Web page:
Ashes to Gold

"Ashes to Gold," artwork created for Scarlet Steps 2014

I recently wrote about a piece of artwork I was creating for a group exhibit. That exhibit, Scarlet Steps, has now come and gone. And once again it was great to see the creative solutions artists developed as they worked within this year’s theme. The theme is always based around the gospel. This year Jay O’Maille, a talented gentleman from my church who is a writer/poet/songwriter/rapper, wrote a song called Villain that presented the gospel message in a unique way. Our job as artists was to align our pieces with this story song.

My piece started with the purchase of an antique cast iron cobbler shoe stand. Now I had no interest in the stand itself. I was more interested in the perfectly-sized block of wood that it was hammered into. And while this may have created a convenient setup for a cobbler, it wasn’t idea for my master plan. But I figured I’d work around it, as all efforts to take it out failed.

The shoe stand included a large wooden base
This antique cast iron cobbler shoe stand was purchased from my neighbor for $19.

My basic concept was simple. I would burn the lower half of the wood. This represented sin. And burning the piece in a strategic manner was easy as I was able to use the shoe stand as a handle. The top half would be painted with gold leaf. This represented the greatness of what was accomplished by Christ on the cross.

The wood was held over a fire to burn the lower half
After starting a small fire, I burned the upper half of the stand, which would end up being the lower half of the artwork.

And between the two would be red, representing Christ’s sacrifice on the cross—a sacrifice that provided sinful man a path to God’s glory. So this red would need separate the ash from the gold, yet unite them at the same time. This was a challenge. My first solution was to carve a five-inch tall, half-inch deep strip all the way around the center and paint it red. And that solution was OK, but it was too abrupt. It left me wanting.

My other big problem was the shoe stand. It didn’t play a part in my plans for the piece. However, the need to work around this metal stand pushed me in a very beneficial direction I would not have otherwise considered. As the stand stuck out the bottom of the piece, I cut a section of hefty carpet tubing just a bit longer than the stand, placed it upright on the ground, then slid the stand down into it. I now had my piece resting vertically atop the tube and the stand itself was shrouded, no more to be seen.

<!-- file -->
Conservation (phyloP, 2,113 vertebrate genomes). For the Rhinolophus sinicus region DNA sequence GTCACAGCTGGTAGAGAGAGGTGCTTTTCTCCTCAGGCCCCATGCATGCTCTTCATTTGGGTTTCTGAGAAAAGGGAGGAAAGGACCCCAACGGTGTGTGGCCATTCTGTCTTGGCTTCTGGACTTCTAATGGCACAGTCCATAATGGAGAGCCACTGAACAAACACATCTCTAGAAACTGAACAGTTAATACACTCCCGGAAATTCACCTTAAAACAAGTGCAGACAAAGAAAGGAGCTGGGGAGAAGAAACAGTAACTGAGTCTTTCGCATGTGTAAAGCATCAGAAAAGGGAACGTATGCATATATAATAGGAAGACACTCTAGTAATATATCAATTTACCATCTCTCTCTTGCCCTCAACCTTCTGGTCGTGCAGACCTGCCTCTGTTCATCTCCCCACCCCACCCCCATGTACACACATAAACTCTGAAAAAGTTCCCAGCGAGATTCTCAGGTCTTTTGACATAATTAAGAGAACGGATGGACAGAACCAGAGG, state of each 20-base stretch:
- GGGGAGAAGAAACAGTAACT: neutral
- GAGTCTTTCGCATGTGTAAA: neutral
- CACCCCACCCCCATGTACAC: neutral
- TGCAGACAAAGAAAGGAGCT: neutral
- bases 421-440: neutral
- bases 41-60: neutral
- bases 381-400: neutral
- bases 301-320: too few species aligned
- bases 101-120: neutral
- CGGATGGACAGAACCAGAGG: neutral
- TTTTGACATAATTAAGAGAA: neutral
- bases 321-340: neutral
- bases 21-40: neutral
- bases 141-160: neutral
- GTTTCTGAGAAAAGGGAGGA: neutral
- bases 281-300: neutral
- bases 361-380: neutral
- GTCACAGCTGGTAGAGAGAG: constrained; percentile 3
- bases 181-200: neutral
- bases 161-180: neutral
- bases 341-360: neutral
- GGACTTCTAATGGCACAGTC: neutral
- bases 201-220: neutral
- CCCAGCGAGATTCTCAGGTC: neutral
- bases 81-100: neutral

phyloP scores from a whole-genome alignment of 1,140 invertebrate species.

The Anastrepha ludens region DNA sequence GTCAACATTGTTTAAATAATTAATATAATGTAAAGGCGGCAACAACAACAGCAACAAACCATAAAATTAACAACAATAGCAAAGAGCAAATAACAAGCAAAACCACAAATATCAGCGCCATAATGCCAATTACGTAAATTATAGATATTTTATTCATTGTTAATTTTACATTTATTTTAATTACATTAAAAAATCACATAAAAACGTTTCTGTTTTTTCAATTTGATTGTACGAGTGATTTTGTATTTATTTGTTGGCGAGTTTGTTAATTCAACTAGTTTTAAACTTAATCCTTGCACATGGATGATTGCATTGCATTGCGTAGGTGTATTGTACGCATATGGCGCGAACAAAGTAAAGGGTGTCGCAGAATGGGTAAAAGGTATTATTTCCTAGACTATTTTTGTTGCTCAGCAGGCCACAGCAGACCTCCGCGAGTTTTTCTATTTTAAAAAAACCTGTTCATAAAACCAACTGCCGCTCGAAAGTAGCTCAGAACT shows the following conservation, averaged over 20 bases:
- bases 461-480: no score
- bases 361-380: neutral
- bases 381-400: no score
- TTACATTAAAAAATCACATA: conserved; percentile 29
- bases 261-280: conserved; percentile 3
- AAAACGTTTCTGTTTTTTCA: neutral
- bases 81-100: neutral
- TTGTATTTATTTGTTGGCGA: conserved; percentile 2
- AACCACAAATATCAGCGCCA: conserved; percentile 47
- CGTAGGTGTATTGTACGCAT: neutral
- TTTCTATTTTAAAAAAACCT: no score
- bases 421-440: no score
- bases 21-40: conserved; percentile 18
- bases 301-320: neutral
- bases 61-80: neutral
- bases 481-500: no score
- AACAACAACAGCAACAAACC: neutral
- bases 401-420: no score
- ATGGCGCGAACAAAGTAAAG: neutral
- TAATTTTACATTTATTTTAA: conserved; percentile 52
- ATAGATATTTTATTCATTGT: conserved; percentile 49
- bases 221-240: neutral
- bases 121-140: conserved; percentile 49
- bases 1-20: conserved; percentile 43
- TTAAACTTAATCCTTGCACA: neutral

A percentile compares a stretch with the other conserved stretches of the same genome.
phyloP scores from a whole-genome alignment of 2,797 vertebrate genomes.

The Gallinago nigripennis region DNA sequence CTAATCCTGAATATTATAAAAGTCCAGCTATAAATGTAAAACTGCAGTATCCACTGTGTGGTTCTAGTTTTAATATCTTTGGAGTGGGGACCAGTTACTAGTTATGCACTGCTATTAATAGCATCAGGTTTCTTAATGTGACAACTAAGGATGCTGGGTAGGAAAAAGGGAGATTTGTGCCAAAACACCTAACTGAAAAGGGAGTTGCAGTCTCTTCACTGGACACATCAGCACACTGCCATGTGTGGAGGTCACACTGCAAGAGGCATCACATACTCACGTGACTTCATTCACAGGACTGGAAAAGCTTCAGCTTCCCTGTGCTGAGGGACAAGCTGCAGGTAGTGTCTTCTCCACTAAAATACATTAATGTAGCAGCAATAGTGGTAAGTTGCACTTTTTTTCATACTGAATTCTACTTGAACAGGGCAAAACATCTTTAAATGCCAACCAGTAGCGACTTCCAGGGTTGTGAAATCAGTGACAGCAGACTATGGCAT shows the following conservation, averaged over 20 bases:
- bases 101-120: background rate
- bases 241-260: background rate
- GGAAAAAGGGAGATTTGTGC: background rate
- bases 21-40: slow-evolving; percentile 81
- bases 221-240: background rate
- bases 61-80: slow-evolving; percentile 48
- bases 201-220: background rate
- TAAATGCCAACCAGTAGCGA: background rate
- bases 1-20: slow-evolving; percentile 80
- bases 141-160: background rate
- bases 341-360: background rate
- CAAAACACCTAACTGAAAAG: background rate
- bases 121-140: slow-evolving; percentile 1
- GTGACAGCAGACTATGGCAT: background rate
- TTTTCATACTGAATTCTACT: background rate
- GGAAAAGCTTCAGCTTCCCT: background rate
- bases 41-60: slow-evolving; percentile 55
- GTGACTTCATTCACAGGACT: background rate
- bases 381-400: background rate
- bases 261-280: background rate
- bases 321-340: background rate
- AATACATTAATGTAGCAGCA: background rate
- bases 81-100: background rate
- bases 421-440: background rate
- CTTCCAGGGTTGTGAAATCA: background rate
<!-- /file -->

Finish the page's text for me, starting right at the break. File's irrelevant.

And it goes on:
But while it made for a good base, the tube was still inelegant. As the piece also represented the base of the cross, it seemed right to rest it atop a pile of rocks. So off I went in search of rocks. I pulled a decent number of river rocks from a stream that runs through our property, but couldn’t gather near enough for my purpose. Then I remembered I had a collection of large rocks from a dismantled landscaping project. Having all my supplies, I now brought each of the puzzle pieces into my yard and put them together. The rocks were stacked around the tube and they looked great, giving the appearance that the wood block was resting on top of them. And the piece itself was good…except for that red inset strip. It just wasn’t right. Enter my wife. She suggested wrapping a red cloth around the center—and that was the perfect solution! It tied the ashes and gold together while keeping them separate, and it introduced a new texture.

Done! Installing the piece for the exhibit took some work as many rocks needed to be lugged around, but it was worth it. On a stand beside the artwork my artist statement was displayed:

The golden majesty of the cross was made necessary by the ashen decay of our sin. But bridging the gap between glory and sin was sacrifice. Between the Hero and the villain was pain. Between Christ and me was shed blood.

Artwork on display at The Trust Center, 2014
Many heavy stones were carried in to complete the installation at The Trust Center in Lancaster, PA for Scarlet Steps 2014.

Upon completion of the event, I dismantled it, took all the pieces home and planned on eventually recycling the wood for another purpose. I had no expectation that someone would want it, but that’s exactly what happened. The person who wanted it saw it as a cairn. A cairn is a pile of stones set up in honor or in memory of someone or something. And she wanted to set it up in honor of Christ—in her backyard! I loved the concept, and I loved the thought of it being outdoors! So this past Saturday I collected all of the pieces once again and reassembled them in her yard.

Even as I carried the pieces from my truck, a neighbor asked her what the purpose of this thing was. She explained the concept of this being a cairn for Christ and the reason for wanting to remember Him. She had an uncle that set up cairns in his yard for relatives who had passed. She explained that she felt it all the more important to honor her Savior.

Ashes to Gold, installed in a friend's backyard
The artwork is now installed in the backyard of a friend, with the purpose of being a cairn to the Lord.

Practically, this is yet another example of how restrictions do not hinder creativity. The exact opposite is true! In this case the troublesome shoe stand challenged me and pushed me to places I hadn’t considered. Spiritually, I am thrilled to have this piece being used by somebody and pray it will start many more conversations.

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